PORTLAND, Ore. — The Beachie Creek Fire claimed at least five lives, decimated thousands of structures and scorched nearly 200,000 acres.
So how did a relatively small fire, smoldering in the Oregon wilderness for weeks turn into one of the most destructive wildfires in state history?
KGW analyzed satellite images, photos, video, incident reports, weather forecasts and first responder radio traffic to reconstruct how the Beachie Creek Fire erupted.
On August 16, a small plume of smoke could be seen in the Opal Creek Wilderness, 75 miles east of Salem. The 10-acre fire was named the Beachie Creek Fire. The official cause of the fire was listed as unknown, although a lightning storm had started several other fires across the Cascade Range.
The Beachie Creek Fire burned on a steep mountainside, making it nearly impossible to reach on foot. Instead, fire bosses used helicopters to dump water and crews worked to create a fire line hoping the Beachie Creek would eventually burn itself out.
The stubborn fire grew slowly, smoldering for weeks in the hot, dry conditions.
Then, as the Labor Day weekend came to end, everything changed.
The winds started to roar.
The National Weather Service had warned for days about “extremely critical fire risk” due to hot weather, followed by strong winds.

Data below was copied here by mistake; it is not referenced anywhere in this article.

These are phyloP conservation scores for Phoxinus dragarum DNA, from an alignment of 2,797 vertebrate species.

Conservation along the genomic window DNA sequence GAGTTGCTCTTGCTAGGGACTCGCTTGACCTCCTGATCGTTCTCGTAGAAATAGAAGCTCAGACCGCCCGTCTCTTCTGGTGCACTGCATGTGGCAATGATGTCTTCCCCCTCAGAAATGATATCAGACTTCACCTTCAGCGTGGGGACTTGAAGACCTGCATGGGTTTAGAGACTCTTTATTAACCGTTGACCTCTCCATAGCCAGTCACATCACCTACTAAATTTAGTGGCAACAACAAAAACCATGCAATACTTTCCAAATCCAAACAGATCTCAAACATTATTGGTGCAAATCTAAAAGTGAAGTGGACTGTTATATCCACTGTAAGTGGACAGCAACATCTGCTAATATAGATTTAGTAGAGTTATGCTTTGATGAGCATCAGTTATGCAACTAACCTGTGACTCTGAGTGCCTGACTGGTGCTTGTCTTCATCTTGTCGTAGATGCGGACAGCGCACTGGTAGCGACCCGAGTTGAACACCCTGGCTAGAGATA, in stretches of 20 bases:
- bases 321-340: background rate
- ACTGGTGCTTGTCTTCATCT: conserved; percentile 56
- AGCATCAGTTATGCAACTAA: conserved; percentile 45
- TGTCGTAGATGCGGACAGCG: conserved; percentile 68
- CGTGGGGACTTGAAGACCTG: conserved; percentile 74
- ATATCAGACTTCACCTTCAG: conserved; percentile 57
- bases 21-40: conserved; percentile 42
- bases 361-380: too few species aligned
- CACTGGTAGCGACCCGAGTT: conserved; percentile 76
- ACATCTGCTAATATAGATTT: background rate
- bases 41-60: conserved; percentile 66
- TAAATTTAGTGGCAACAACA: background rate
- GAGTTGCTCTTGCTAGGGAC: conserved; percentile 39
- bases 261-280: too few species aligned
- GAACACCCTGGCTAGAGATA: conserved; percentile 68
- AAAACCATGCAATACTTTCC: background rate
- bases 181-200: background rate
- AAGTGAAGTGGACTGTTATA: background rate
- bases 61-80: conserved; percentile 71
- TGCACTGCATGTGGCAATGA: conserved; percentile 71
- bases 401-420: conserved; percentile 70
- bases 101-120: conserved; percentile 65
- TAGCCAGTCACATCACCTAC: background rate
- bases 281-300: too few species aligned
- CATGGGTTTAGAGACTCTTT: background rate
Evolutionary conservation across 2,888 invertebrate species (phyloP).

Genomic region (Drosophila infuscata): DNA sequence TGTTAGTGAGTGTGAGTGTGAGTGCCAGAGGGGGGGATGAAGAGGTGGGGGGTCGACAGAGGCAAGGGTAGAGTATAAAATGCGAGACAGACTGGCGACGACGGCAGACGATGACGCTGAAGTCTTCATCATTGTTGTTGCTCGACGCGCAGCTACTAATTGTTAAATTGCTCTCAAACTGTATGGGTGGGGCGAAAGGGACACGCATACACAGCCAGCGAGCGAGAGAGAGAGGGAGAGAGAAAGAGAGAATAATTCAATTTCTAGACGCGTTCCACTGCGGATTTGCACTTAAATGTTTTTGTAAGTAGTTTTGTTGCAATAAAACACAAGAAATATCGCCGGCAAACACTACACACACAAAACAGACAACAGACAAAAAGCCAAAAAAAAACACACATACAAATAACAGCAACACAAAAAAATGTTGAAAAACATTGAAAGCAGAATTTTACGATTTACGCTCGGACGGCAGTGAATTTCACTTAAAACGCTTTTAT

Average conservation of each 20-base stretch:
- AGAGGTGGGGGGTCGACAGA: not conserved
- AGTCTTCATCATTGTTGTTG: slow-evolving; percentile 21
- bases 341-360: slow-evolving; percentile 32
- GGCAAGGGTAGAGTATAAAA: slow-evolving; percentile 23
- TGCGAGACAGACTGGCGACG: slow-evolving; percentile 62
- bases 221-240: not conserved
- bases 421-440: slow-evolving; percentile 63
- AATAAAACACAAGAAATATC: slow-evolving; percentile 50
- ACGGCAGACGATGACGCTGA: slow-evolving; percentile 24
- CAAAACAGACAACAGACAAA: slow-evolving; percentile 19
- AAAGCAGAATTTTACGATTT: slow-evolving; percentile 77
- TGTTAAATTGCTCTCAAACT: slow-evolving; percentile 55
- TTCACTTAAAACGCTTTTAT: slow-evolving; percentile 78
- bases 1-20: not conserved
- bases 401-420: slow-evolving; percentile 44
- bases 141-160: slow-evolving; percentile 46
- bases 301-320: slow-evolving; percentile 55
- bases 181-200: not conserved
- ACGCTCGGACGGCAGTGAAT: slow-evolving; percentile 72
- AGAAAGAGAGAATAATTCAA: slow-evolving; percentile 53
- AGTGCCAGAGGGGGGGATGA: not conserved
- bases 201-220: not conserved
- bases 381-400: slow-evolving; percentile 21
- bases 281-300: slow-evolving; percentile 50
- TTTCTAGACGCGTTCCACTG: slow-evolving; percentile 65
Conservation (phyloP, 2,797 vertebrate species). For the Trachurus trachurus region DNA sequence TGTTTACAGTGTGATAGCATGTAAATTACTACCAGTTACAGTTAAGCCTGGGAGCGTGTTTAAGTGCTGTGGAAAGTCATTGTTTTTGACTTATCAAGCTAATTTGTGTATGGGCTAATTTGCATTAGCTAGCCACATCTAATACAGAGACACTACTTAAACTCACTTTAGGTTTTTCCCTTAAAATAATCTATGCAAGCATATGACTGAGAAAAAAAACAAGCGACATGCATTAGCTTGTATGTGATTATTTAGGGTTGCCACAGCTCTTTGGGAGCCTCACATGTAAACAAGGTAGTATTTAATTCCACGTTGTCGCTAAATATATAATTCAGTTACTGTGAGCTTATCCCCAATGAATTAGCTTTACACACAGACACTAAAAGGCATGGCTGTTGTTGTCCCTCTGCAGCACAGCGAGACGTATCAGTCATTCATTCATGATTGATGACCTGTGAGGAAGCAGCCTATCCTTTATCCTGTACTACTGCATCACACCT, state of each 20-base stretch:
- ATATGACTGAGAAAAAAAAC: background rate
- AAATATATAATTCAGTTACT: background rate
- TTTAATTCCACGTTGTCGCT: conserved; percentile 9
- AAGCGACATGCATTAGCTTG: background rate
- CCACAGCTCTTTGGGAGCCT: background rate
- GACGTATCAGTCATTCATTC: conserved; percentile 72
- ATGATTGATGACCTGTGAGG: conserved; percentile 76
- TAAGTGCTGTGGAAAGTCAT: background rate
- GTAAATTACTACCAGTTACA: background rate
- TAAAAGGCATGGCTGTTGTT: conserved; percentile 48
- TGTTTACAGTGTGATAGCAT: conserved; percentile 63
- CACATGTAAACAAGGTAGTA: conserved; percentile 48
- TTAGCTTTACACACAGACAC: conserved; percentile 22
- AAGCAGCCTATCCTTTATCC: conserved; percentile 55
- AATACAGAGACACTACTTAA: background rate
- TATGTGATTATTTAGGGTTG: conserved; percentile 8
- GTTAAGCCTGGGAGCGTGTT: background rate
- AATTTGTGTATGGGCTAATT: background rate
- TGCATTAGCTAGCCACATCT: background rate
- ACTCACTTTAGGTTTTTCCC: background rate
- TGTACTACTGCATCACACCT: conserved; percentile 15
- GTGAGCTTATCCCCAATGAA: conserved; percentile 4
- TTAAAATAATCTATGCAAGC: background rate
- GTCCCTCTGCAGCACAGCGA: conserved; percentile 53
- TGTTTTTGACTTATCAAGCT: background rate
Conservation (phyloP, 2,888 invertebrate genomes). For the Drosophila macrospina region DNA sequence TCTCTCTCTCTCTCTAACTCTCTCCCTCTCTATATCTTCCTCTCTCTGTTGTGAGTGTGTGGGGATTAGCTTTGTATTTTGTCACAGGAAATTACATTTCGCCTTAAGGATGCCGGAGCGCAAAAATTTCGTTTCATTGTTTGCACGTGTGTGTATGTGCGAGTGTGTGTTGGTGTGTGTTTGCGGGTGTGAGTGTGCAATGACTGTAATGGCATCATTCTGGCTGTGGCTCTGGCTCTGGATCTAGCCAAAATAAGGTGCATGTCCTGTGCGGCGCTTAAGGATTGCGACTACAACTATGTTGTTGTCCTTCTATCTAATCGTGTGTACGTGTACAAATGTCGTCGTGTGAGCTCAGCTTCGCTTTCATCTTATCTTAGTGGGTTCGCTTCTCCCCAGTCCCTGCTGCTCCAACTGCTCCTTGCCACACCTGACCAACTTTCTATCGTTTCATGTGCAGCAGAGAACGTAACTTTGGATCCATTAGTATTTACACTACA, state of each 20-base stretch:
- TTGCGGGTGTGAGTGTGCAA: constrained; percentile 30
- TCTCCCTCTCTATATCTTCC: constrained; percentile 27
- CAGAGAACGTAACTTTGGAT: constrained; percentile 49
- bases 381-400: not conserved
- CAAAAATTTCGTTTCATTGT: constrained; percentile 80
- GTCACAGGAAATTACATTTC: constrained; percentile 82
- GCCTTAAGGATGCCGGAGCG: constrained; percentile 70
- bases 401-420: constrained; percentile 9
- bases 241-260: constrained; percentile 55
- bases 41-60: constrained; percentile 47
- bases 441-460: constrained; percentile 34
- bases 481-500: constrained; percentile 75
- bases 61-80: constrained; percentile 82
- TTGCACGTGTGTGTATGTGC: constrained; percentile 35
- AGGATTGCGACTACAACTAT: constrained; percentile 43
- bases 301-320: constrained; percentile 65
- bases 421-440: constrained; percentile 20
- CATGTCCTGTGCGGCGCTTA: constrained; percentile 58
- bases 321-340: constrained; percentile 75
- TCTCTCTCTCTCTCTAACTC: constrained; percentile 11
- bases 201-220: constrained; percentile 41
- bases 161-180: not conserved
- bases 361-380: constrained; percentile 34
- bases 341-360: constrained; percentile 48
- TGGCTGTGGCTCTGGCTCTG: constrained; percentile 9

The historic wind event started on the night of Sept. 7 and kept blowing the following day. Powerful gusts of more than 50 mph helped fuel the raging wildfire.
The Beachie Creek and another huge fire to the east, the Lionshead Fire, exploded. The two wildfires started to merge as they charged up mountainsides- pushing west toward Highway 22. Small, mountain communities like Detroit, Gates and Mill City stood right in their path.
The strong winds knocked down trees and powerlines. Officials say downed powerlines started nearly a dozen spot fires along Highway 22.
Firefighters and police officers scrambled to evacuate neighbors. They knocked on doors and yelled for people to leave.
It was a frantic escape and not everyone survived. You can watch our visual investigation now to see how the fire grew.
Satellite images show wildfire's devastation
Use the slider tool to view images taken before and after the wildfire. The images may take a few seconds to load for mobile users.